– If value is a list of numeric values (possibly with units), then this is taken to be the list of pressures at which isobars are to be plotted.
 – If value is an equation of the form $\mathrm{unit}=u$, then the unit $u$ is used to label the isotherms in the legend.
 – If value is a list, but not of the type detailed above, then every entry must be of one of the types listed above. All of these options are then applied. For example, $\mathrm{isobars}=\left[20,\mathrm{unit}=⟦\mathrm{inch_mercury}⟧\right]$ would specify that there are to be about 20 isobars, to be labeled in inches of mercury.
 – If you supply multiple values that include a unit, either by supplying a list of options or a list of values or even both ends of a range, then the units must all be the same.
 • The pressurelabels = value option specifies how the pressure labels are placed.
 – If value is line, then pressures are labeled at a fixed temperature value, at 90% of the temperature range displayed. This is the default.
 – If value is alternating, then pressures are labeled at alternately 90% and 85% of the temperature range displayed. This can be useful if horizontal space is too tight to display all pressure labels on the same line.
 • You can supply extra plotting options, for example to give a title or to change properties of the axes. These are applied when the plots are combined, using plots[display].

Examples

 > $\mathrm{with}\left(\mathrm{ThermophysicalData}\right):$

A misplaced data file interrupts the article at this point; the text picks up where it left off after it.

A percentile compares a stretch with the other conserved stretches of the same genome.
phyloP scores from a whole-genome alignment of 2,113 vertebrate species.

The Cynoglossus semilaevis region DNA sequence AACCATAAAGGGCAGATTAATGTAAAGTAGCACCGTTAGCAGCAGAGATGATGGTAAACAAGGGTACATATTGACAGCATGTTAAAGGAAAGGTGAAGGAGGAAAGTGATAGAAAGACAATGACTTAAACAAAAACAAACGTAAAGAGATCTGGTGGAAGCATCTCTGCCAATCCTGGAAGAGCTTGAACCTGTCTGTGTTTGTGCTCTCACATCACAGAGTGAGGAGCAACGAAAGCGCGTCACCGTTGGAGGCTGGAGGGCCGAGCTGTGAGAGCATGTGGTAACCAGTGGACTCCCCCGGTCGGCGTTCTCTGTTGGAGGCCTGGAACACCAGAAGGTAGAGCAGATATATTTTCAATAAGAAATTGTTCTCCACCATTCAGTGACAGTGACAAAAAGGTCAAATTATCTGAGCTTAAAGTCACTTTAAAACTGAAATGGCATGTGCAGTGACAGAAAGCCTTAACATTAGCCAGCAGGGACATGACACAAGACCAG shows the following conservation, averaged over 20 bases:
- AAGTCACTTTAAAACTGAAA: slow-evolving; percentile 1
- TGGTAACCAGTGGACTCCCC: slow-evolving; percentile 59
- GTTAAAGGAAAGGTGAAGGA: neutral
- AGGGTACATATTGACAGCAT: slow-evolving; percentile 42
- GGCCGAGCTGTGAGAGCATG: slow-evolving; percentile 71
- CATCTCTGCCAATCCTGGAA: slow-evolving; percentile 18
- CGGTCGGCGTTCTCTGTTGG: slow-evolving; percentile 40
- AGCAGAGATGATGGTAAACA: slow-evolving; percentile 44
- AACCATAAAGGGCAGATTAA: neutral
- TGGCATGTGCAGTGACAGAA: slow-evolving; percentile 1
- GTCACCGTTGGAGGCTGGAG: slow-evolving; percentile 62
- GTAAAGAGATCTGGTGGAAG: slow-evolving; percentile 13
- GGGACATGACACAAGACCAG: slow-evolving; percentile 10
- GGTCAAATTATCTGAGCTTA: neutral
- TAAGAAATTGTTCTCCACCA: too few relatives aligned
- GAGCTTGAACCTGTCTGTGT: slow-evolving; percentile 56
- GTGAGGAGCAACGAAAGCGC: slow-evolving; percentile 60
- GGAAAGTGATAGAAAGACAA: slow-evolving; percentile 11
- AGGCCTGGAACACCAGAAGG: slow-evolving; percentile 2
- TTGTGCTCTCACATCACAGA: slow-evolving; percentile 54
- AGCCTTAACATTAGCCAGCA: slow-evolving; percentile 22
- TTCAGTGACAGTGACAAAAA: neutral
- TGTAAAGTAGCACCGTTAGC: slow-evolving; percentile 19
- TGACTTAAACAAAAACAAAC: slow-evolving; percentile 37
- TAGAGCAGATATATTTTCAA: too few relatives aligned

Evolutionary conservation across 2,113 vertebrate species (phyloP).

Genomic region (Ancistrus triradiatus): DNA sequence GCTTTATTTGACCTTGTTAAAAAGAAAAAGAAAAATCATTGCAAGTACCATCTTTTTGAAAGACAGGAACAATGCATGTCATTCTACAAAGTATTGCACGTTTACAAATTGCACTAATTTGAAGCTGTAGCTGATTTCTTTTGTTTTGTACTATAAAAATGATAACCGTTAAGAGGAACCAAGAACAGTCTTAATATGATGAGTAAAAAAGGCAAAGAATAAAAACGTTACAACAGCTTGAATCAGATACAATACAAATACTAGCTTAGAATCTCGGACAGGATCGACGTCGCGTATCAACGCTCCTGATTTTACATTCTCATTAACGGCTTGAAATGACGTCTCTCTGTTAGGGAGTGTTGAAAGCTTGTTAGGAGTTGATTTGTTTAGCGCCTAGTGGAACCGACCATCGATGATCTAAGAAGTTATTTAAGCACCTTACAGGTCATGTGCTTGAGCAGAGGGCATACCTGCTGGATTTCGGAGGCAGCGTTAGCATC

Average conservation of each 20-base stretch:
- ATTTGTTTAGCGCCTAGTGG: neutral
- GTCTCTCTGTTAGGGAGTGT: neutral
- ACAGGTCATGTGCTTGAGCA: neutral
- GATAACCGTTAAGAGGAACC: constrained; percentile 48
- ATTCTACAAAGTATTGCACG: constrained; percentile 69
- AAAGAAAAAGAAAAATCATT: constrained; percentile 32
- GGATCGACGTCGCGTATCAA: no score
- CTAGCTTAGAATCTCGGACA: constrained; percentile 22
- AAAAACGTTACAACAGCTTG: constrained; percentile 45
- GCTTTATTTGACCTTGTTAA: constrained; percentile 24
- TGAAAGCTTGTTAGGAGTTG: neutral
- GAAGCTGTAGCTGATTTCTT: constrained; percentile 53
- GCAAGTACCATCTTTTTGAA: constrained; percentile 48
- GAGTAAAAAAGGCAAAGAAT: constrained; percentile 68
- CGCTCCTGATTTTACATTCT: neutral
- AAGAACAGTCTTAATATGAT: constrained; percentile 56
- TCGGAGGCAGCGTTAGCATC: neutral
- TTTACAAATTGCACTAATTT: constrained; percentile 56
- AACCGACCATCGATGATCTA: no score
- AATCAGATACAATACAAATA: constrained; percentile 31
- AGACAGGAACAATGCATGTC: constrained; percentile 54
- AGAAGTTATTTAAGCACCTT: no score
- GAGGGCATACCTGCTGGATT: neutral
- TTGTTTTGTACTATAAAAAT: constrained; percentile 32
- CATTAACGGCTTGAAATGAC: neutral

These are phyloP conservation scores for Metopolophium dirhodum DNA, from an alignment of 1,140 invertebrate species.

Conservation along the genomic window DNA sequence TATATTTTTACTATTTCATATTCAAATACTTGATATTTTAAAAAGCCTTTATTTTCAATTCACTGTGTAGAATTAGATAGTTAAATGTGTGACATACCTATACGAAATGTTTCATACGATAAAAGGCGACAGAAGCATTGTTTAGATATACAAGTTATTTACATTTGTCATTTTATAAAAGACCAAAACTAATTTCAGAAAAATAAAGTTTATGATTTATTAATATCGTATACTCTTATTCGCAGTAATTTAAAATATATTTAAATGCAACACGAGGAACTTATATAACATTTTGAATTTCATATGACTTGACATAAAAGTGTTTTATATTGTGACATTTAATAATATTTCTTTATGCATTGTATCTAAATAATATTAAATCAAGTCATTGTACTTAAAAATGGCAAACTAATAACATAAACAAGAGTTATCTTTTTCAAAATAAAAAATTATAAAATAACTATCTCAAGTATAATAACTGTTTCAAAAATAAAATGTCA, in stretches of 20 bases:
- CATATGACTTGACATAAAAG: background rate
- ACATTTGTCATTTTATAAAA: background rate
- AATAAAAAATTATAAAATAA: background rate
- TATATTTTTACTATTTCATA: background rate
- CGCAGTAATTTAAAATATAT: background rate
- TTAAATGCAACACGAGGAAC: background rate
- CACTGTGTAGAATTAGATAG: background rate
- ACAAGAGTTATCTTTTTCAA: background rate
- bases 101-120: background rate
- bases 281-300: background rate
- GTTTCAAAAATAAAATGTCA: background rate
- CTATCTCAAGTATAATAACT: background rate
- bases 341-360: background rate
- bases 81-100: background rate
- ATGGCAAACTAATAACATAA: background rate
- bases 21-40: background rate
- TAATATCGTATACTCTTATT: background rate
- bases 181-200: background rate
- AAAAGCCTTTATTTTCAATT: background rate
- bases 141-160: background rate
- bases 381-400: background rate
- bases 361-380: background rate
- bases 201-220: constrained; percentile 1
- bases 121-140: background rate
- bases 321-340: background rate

The temperature-entropy chart for water.

 > $\mathrm{TemperatureEntropyChart}\left(\mathrm{Water}\right)$

For water, you might want to specify the temperature range (and unit).

 > $\mathrm{TemperatureEntropyChart}\left(\mathrm{Water},100\mathrm{Unit}\left(\mathrm{degF}\right)..1000\mathrm{Unit}\left(\mathrm{degF}\right)\right)$

If you want to specify the entropy range, you have to specify the temperature range, too.

 > $\mathrm{TemperatureEntropyChart}\left(\mathrm{Water},100\mathrm{Unit}\left(\mathrm{degF}\right)..1000\mathrm{Unit}\left(\mathrm{degF}\right),2000\mathrm{Unit}\left(\frac{J}{K\mathrm{kg}}\right)..9000\mathrm{Unit}\left(\frac{J}{K\mathrm{kg}}\right)\right)$

You can specify that more or fewer isobars should be used.

 > $\mathrm{TemperatureEntropyChart}\left(\mathrm{Water},\mathrm{isobars}=10\right)$
 > $\mathrm{TemperatureEntropyChart}\left(\mathrm{Water},\mathrm{isobars}=5\right)$

Or that you would like to see isobars from a particular pressure range.

 > $\mathrm{TemperatureEntropyChart}\left(\mathrm{Water},\mathrm{isobars}=0.4\mathrm{Unit}\left(\mathrm{bar}\right)..40\mathrm{Unit}\left(\mathrm{bar}\right)\right)$

This way, Maple still tries to put about 9 isobars into this range, but maybe you would like fewer. You can specify this a few different ways: by letting Maple pick the pressure values, or by specifying them explicitly.

 > $\mathrm{TemperatureEntropyChart}\left(\mathrm{Water},\mathrm{isobars}=\left[5,0.4\mathrm{Unit}\left(\mathrm{bar}\right)..40\mathrm{Unit}\left(\mathrm{bar}\right)\right]\right)$
 > $\mathrm{TemperatureEntropyChart}\left(\mathrm{Water},\mathrm{isobars}=\left[0.4\mathrm{Unit}\left(\mathrm{bar}\right),\mathrm{Unit}\left(\mathrm{bar}\right),4\mathrm{Unit}\left(\mathrm{bar}\right),10\mathrm{Unit}\left(\mathrm{bar}\right),40\mathrm{Unit}\left(\mathrm{bar}\right)\right]\right)$

References

 Bell, Ian H.; Wronski, Jorrit; Quoilin, Sylvain; and Lemort, Vincent. Pure and Pseudo-pure Fluid Thermophysical Property Evaluation and the Open-Source Thermophysical Property Library CoolProp. Industrial & Engineering Chemistry Research, Vol. 53 No. 6 (2014): 2498-2508; http://www.coolprop.org/.

Compatibility

 • The ThermophysicalData[TemperatureEntropyChart] command was introduced in Maple 2017.